Five tips to help your child communicate more effectively
Linda Blair, clinical psychologist and parenting expert, gives us five practical ideas to help your child communicate more confidently.
Trust – that certain trust that your child won’t be judged harshly when trying to express themselves – lies at the heart of all healthy parent-child relationships.
Children naturally want to understand the world around them and to communicate that knowledge to the people they love so, in a way, it’s easy to get your children to talk. At the same time, it can feel tricky to encourage their efforts, in case your reaction or your reply appears judgmental, that is, if it makes them feel they somehow got it ‘wrong’.
What are some of the best ways to encourage your children to open up to you and others with enthusiasm and confidence?
1. Make it clear that what they have to say is important
When your child wants to tell you something, stop doing whatever else you’re doing. If instead you ask them to wait, they’re quite likely to become distracted, and you’ll have lost an opportunity to hear how they’re experiencing the world.
Turn off any devices you may be attending to, look at them directly and listen with full attention.
Not only will your willingness to prioritise them raise their self-esteem, it will teach them by example how to be good listeners themselves.
2. Let them explain in their own way
Young children’s strategies for organising their experience differ from that of adults. Until they’re about six or seven, they're unlikely to 'decentre' or show an understanding of other people’s point of view.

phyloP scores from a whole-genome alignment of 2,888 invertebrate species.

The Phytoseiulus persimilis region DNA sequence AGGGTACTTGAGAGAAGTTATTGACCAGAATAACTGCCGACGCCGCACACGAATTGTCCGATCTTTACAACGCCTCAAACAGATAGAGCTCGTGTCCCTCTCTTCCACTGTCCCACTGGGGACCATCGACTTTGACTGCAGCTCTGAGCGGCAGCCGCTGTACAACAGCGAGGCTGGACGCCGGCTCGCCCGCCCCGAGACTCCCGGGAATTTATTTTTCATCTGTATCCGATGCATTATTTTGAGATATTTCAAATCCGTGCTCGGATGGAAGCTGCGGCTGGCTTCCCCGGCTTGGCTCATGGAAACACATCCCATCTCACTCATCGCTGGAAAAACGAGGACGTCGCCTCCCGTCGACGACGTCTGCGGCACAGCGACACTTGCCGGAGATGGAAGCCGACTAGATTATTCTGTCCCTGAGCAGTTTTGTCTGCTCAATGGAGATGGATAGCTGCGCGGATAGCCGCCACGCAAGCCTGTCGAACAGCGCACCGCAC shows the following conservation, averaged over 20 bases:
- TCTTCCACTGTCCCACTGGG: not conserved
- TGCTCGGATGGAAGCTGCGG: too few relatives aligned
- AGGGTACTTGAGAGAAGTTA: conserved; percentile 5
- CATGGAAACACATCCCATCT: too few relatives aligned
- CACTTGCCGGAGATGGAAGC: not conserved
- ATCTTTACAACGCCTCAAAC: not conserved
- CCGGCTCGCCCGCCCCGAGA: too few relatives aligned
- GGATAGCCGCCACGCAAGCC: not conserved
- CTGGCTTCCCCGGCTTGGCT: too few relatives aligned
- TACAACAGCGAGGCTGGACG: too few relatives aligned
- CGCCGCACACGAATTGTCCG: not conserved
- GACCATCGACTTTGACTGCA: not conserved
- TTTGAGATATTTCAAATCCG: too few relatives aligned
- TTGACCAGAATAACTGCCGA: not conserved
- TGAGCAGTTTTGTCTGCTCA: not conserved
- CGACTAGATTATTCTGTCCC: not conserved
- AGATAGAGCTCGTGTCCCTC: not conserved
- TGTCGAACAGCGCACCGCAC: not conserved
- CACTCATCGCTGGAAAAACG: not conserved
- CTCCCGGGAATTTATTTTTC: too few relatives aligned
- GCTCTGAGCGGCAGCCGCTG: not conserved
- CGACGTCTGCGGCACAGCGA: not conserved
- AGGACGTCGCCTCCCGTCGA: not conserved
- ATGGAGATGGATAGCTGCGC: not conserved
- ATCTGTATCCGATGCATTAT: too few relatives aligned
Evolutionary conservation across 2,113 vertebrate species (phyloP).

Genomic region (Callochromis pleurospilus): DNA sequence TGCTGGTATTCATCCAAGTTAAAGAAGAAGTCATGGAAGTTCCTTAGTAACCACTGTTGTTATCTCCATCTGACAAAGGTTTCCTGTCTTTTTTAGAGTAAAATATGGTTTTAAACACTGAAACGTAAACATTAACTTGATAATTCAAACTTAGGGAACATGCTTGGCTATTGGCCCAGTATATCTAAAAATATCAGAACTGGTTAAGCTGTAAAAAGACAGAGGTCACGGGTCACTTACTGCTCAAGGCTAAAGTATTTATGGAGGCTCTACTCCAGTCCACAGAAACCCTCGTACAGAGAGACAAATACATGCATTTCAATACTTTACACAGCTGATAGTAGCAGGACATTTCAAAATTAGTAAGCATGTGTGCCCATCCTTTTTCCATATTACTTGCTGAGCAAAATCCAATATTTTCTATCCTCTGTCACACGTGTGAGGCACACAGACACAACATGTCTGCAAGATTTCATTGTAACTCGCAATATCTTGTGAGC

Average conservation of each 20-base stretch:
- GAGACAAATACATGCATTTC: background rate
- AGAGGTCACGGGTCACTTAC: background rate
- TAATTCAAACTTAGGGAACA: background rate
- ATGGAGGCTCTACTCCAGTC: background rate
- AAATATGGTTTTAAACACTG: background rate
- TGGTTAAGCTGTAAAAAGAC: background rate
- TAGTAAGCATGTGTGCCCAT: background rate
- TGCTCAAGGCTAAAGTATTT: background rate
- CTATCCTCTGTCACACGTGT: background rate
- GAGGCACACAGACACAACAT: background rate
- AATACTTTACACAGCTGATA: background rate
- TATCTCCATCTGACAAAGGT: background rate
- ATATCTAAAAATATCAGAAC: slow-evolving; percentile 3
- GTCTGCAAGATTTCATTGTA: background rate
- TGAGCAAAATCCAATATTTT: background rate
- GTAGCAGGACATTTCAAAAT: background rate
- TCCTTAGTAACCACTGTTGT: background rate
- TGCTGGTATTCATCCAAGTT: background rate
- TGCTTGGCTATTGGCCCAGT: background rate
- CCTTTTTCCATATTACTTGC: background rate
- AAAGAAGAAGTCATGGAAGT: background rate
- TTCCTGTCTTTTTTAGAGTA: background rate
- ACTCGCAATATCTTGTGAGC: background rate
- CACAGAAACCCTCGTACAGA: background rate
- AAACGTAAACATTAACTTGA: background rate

They’re also more likely to group experiences by the way the experiences made them feel, rather than by timing or the order in which they took place.
Furthermore, young children are just learning to categorise objects and events as adults do, so the way they organise their narrative may sound novel and surprising. Allow this. They’ll learn adult categorisation soon enough. Meanwhile, if you encourage them to explain the world in their own way, their observations may sow the seeds for creative thought later on.
3. If you ask questions, focus on the meaning rather than on your child’s language skills
In a study at Harvard, Courtney Cazden showed that young children learn to use language more skillfully if listeners ask them to expand on the meaning of what they say and ignore any grammatical mistakes, rather than if they correct their grammar directly.
4. Be an explorer yourself
You are your child’s most potent role model: the attitudes you show are the ones they’re most likely to adopt.
Try as often as possible to show an active curiosity about the world around you. Be open to new ideas and experiences and regard new learning as an adventure.
Remember to describe your experiences positively. For example, avoid referring to something as ‘impossible to understand’; say instead that you ‘need more information’. And rather than facing a ‘problem’, always face a ‘challenge’.
5. Read to your children
Stories are made up of five essential elements: characters, setting, plot, conflict and resolution. They represent the best way we have to organise and recount our experiences. When you read and/or tell stories to your children, you show them in a natural and enjoyable way how best to communicate their experiences to others. And of course, the truly classic stories offer an additional bonus, rich examples of how to use language beautifully and effectively.
Linda Blair is a Chartered Clinical Psychologist, a Chartered Scientist and a registered practitioner psychologist. She writes a weekly column for The Daily Telegraph and has written five books on various aspects of parenting and stress management.